Have you ever noticed the veil of heaven seemed to evaporate, even just slightly, to reveal something of eternal magnificence? When God’s voice was so clear that it made you stop what you were doing? When his peace washed you, when his blood cleansed you, when his Spirit used you to do something supernatural? Like Neo’s bullet time in the Matrix. The universe slows down, the world around you fades, and only what matters is left.
And have you concluded, like I often have, that what just happened was supposed to be more normal than normal normally is for you? 😉
And has your next thought been, like mine so often is, “How do I hold on to this? How can I make sure I don’t lose this clarity, let go of this passion, squander this anointing?”
Peter, one of Jesus’ closest friends and allies, had the same thought on the Mount of Transfiguration. Moses and Elijah appeared around Christ, the three of them gloriously radiant. Peter’s “aha” moment? “Let’s build some booths for you guys to settle down in. Sit down and stay awhile. Scarf down some Doritos. Catch some vintage TiVo.”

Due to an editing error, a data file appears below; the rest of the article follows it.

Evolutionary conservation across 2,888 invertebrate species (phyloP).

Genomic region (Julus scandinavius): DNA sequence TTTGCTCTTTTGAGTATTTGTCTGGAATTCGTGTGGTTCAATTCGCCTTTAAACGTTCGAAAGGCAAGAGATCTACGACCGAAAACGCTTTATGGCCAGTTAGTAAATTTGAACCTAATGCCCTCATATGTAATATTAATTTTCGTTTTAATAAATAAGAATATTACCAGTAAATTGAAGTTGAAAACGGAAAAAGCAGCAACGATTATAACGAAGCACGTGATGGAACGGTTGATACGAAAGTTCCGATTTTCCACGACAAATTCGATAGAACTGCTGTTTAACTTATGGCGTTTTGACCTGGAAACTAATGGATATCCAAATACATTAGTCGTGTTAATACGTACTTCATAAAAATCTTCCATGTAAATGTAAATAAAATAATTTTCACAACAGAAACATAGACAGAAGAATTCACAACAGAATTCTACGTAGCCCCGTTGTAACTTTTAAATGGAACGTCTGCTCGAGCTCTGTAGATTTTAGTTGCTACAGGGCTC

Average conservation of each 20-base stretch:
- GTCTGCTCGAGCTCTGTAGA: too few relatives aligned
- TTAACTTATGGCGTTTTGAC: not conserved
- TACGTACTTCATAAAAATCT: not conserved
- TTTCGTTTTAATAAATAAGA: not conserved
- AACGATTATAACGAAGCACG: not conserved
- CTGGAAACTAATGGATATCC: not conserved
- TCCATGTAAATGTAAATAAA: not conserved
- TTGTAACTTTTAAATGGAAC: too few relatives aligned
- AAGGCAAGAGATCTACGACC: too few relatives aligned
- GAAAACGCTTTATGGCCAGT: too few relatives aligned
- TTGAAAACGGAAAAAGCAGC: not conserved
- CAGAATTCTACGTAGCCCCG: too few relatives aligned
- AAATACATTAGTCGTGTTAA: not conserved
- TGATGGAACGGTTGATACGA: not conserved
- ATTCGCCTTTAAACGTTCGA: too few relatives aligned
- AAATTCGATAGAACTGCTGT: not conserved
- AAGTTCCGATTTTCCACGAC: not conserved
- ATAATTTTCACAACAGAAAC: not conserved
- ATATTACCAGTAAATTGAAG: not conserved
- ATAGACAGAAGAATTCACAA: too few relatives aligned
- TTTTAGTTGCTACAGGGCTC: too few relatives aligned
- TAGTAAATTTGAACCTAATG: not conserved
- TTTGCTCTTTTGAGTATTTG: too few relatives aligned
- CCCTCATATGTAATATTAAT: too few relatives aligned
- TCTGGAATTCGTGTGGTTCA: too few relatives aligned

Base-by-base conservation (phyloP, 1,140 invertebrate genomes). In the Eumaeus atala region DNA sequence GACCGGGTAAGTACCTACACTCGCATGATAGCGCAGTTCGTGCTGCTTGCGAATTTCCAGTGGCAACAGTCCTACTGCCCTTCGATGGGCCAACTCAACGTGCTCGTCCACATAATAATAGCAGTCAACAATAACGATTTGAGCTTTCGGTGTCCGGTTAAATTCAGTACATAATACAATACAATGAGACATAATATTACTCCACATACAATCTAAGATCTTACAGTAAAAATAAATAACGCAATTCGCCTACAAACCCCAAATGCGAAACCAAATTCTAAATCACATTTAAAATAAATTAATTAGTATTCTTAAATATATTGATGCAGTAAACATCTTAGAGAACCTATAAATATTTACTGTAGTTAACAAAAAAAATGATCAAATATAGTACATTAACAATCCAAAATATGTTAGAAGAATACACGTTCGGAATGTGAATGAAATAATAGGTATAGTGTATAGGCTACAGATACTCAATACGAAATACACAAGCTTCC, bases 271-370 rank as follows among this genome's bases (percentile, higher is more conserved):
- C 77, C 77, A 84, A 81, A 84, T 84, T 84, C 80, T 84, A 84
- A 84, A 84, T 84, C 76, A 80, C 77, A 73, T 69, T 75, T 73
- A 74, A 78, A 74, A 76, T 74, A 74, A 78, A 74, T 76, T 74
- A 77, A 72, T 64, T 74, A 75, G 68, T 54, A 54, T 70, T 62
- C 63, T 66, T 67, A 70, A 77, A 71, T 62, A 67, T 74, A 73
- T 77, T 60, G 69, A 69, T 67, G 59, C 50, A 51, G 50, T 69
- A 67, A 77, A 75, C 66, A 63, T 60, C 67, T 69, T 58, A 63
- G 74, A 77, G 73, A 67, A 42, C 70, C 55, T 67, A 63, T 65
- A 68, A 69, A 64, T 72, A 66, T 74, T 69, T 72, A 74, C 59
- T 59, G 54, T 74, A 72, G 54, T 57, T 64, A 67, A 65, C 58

Nope. The glory faded, even for Jesus.
And notice something else: This never happened again.
Because Jesus had lost something vital? Because he didn’t keep up with his devotions? Or fast enough? Or name the promises, or claim the blood?
Because that was that. Particular experiences aren’t meant to be normal. What’s meant to be normal are bouquets populated by experiences of all shapes and sizes. Not all moments are created equal, and it’s a waste of time to say it ain’t so. Take my word for it: the best thing to do when God parts the heavens?
Thank him. Ask him to help you learn from it. Enjoy it. Live in surrendered anticipation for what happens next. If you still think you’re meant to hang on to it all, let me put it this way:
Make a list of every moment you ever learned something profound from the Holy Spirit, every experience when something of the kingdom manifested itself. Seriously. Take a few minutes to brainstorm.
Now imagine keeping all of it live at the front of your mind simultaneously, continually—and peacefully. Also imagine God being disappointed with you for not doing the impossible.
The fact is, there will be moments when God’s voice is clearer than others, when our worship is more passionate, when our work is more anointed, when our prayers are more fervent, when the Bible seems more alive, when our patience is unlimited, when our joy knows no bounds, when the peace of God guards our hearts and minds, when people we’re reaching out to fall to the feet of Jesus in surrender and the angels sing for joy.
But not all at once, or even on the same day.
Think about it.